Texas resident Crystal Bolduc filed the lawsuit against the Jeff Bezos-helmed company on July 20. Her complaint filed in the U.S. District Court for the Eastern District of Texas accused Amazon and its Diversity Grant program of "patently unlawful racial discrimination." According to Bolduc, Amazon discriminated against Whites and Asians in favor of Black, Hispanic and Native American entrepreneurs.
"This means that businesses owned by Blacks, Latinos, or Native Americans receive a $10,000 stipend from Amazon to become delivery partners. [Meanwhile], Whites and Asian Americans who wish to become delivery service partners receive no such stipend and must foot the entire bill for their startup costs," the lawsuit stated.
It argued that the $10,000 stipends violate the Civil Rights Act of 1866, which prohibits racial discrimination in contracting. Bolduc, through the lawsuit, asked the federal court to make Amazon stop the program and award damages to everyone "who has suffered unlawful racial discrimination on account of it."
According to Law Enforcement Today, Amazon started contracting with local "delivery service partners" (DSPs) a couple of years ago. These DSPs deliver Amazon packages from the company's warehouses to customers' homes. In a bid to "help reduce the barriers to entry for Black, Latinx and Native American entrepreneurs," Amazon created the Diversity Grant – a $1 million commitment toward funding startup costs that offered $10,000 for each qualified candidate to build their own businesses in the United States.
The Diversity Grant is not the only Amazon program that openly discriminates against certain races. Its Black Business Accelerator (BBA) program for sellers provides $500 credit to "assist with start-up and operational costs, alongside up to $3,000 in advertising credits. The BBA, however, defined a "Black-owned business" as one that is "at least 51 percent Black-owned, managed and controlled."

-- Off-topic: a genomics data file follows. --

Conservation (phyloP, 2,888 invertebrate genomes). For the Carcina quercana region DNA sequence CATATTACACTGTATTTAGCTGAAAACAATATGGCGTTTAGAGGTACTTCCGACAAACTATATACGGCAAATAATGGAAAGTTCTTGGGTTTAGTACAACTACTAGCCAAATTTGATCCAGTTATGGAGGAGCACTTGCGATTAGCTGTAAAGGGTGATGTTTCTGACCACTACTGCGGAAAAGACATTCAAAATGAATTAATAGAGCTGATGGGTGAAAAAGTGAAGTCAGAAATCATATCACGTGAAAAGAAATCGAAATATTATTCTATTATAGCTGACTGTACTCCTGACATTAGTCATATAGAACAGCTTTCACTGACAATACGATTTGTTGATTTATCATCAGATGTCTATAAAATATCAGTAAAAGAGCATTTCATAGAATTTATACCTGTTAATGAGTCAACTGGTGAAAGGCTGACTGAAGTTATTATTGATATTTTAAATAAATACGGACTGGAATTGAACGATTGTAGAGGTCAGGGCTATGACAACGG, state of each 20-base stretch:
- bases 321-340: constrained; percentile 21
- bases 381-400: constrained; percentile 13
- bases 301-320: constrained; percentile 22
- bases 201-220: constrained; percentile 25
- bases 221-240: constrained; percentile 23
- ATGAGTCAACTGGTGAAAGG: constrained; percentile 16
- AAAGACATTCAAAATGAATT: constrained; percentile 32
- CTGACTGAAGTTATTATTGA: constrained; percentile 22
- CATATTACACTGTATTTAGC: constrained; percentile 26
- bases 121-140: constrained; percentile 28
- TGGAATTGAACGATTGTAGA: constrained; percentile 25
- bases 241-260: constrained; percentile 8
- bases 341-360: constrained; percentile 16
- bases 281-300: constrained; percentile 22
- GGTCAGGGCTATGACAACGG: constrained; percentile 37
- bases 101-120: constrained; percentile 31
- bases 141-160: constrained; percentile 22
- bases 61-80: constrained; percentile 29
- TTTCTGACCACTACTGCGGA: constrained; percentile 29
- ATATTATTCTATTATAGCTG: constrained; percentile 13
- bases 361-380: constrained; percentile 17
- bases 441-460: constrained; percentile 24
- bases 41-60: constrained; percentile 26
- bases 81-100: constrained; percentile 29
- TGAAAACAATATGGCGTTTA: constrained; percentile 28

Earlier, California resident Courtney Flynn sued makeup company Sephora for discrimination on March 18. The complaint came after her application for the company's bootcamp for small businesses was rejected on the grounds that she was White. She had joined the bootcamp's 2019 edition, but was rejected the following year, even though Sephora itself urged her to join.
"I saw a post on [Sephora's] social media that essentially announced [that] the class participating in this  training program [would be] 100 percent exclusively people of color. "They were no longer accepting White people," Flynn told Ohio attorney Tom Renz on his Brighteon.TV program "Lawfare with Tom Renz."
"They are very clear that they only chose people of color, and they try to go on and justify it. My favorite is that they call it 'inclusive and diverse,' which is [actually] the opposite." (Related: Lawfare with Tom Renz: Courtney Flynn says woke makeup giant Sephora pushing RACISM under the guise of "diversity and inclusion" – Brighteon.TV.)
Flynn lamented how Sephora never evaluated her application solely due to the basis of her race. She only received a generic "declined" email and that Sephora did not reach out to her since then. This prompted her to proceed with her lawsuit, which she filed in the U.S. District Court for the Central District of California.
According to the aggrieved plaintiff, Sephora was justifying its exclusion of Whites from its programs as "trying to right a wrong."
"When I first discovered the reason why I wasn't accepted into the program, I really thought that there was no way I could do anything," she said. "I kind of let that sit for a couple of months. [But] I just thought – I can't let this happen."
Watch the conversation between Ohio attorney Tom Renz and Courtney Flynn on "Lawfare with Tom Renz" below.
This video is from the BrighteonTV channel on Brighteon.com.